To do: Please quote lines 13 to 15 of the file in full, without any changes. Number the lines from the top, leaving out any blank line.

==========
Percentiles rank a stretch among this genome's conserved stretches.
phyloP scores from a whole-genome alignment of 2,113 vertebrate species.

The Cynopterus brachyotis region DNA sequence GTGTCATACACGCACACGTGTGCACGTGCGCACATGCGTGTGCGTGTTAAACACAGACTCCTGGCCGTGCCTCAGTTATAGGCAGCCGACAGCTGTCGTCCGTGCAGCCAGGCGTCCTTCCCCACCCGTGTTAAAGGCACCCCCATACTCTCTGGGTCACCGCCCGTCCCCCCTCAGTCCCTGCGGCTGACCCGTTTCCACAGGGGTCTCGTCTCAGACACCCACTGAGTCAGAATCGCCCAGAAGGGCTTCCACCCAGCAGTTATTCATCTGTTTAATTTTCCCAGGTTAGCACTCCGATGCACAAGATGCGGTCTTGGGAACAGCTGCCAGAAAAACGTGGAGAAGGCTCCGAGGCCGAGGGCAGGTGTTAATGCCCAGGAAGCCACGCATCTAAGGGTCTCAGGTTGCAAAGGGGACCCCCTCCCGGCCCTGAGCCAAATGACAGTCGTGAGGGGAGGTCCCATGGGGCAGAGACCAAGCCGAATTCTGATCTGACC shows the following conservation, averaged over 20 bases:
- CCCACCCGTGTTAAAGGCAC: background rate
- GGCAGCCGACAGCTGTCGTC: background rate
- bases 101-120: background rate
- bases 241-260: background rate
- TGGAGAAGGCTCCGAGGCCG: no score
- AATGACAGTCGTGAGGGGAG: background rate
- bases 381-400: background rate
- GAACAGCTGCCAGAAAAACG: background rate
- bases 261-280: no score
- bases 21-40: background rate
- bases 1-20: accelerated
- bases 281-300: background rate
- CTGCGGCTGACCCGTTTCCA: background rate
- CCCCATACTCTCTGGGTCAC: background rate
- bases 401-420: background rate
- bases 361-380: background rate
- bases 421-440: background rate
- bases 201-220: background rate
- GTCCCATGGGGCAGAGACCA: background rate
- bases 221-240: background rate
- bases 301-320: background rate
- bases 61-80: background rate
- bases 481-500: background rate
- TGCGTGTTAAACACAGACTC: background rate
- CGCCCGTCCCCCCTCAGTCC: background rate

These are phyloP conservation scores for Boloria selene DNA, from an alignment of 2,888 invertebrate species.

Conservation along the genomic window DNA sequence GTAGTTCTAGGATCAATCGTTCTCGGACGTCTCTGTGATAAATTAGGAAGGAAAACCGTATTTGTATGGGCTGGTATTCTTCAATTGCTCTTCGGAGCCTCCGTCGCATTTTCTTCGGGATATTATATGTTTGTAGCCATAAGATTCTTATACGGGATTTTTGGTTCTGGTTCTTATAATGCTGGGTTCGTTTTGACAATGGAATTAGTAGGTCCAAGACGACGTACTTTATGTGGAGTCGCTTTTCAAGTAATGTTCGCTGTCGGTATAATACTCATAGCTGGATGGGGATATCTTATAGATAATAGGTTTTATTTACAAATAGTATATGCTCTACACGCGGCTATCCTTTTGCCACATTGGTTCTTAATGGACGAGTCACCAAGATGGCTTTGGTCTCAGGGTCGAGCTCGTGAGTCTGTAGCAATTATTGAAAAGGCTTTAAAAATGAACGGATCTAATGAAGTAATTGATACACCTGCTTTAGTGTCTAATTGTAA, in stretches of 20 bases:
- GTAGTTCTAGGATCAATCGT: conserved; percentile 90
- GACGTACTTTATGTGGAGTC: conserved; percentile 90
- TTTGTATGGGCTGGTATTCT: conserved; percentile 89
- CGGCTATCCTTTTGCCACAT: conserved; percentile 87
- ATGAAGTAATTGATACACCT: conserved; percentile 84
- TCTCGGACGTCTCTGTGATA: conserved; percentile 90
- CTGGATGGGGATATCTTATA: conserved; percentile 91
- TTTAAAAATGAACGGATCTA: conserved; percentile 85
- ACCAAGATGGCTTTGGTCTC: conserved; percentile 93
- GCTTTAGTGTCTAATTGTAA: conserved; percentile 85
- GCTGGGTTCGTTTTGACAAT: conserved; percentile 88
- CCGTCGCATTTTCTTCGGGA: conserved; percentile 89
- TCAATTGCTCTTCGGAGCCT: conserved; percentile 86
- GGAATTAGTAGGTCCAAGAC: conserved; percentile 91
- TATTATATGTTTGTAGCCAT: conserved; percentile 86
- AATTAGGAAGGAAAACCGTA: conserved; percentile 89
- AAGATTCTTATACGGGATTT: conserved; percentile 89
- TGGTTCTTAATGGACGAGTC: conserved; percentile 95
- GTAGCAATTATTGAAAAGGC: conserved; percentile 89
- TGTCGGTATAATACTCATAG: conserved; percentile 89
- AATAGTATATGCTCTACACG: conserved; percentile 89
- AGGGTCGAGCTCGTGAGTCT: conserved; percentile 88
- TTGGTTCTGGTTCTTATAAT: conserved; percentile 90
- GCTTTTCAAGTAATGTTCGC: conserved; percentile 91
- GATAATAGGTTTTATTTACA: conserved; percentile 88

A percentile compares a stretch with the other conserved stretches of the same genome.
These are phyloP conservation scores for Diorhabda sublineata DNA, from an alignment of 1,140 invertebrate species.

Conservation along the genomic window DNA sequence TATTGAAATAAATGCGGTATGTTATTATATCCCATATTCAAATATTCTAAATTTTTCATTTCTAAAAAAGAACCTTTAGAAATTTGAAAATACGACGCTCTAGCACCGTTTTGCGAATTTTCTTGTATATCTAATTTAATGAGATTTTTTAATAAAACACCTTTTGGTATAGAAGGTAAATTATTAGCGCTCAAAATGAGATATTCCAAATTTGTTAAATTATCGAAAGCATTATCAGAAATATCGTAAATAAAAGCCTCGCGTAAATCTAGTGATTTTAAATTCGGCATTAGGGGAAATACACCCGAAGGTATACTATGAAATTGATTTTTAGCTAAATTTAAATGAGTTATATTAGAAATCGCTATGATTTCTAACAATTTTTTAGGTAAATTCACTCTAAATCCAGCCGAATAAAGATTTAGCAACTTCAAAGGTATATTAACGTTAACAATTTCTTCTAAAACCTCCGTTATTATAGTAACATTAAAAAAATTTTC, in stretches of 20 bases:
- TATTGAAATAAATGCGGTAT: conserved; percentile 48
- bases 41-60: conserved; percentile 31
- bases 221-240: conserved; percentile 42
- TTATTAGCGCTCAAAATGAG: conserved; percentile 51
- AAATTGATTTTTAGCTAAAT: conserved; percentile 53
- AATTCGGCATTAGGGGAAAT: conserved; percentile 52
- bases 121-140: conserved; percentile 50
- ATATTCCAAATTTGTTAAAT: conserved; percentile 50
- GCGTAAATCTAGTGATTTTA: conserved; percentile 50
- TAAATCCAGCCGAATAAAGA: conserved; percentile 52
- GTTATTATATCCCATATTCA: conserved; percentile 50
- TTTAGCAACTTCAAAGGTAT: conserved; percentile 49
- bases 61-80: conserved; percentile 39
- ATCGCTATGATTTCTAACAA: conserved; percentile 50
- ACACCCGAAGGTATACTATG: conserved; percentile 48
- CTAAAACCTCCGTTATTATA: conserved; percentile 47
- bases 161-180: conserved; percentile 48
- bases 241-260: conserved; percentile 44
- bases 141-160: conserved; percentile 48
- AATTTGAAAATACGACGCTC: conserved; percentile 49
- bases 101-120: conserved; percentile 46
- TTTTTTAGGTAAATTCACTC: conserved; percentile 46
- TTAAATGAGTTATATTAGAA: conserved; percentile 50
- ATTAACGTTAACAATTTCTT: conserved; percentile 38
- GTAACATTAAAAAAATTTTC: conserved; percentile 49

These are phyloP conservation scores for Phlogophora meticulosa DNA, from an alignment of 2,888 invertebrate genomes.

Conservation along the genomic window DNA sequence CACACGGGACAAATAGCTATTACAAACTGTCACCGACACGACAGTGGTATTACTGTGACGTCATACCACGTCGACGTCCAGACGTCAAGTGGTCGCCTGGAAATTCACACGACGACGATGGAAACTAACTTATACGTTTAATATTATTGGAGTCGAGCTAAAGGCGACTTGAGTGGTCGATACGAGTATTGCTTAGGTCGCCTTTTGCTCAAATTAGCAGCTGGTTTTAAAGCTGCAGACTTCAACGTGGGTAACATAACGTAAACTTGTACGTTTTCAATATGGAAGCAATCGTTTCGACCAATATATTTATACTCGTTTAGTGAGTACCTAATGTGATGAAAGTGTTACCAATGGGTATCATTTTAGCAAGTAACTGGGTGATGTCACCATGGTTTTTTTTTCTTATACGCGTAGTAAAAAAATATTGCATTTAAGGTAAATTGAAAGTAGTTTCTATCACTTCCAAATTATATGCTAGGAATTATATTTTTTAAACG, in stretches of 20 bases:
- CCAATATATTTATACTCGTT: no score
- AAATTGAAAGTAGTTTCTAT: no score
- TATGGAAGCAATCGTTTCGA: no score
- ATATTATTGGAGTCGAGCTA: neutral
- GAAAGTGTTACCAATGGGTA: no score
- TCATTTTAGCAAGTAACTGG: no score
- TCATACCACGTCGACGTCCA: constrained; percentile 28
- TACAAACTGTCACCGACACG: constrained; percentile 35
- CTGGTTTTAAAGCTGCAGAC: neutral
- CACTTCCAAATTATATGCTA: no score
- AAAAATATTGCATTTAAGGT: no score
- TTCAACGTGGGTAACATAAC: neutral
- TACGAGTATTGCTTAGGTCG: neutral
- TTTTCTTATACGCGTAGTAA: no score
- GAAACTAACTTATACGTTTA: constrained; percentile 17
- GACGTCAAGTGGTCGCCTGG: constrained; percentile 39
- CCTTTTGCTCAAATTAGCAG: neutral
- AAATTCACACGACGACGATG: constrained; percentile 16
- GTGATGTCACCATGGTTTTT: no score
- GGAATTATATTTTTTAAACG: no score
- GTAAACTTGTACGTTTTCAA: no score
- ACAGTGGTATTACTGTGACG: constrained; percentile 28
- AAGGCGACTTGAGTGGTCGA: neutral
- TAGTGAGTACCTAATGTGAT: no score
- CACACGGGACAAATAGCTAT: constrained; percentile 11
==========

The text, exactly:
- bases 21-40: background rate
- bases 1-20: accelerated
- bases 281-300: background rate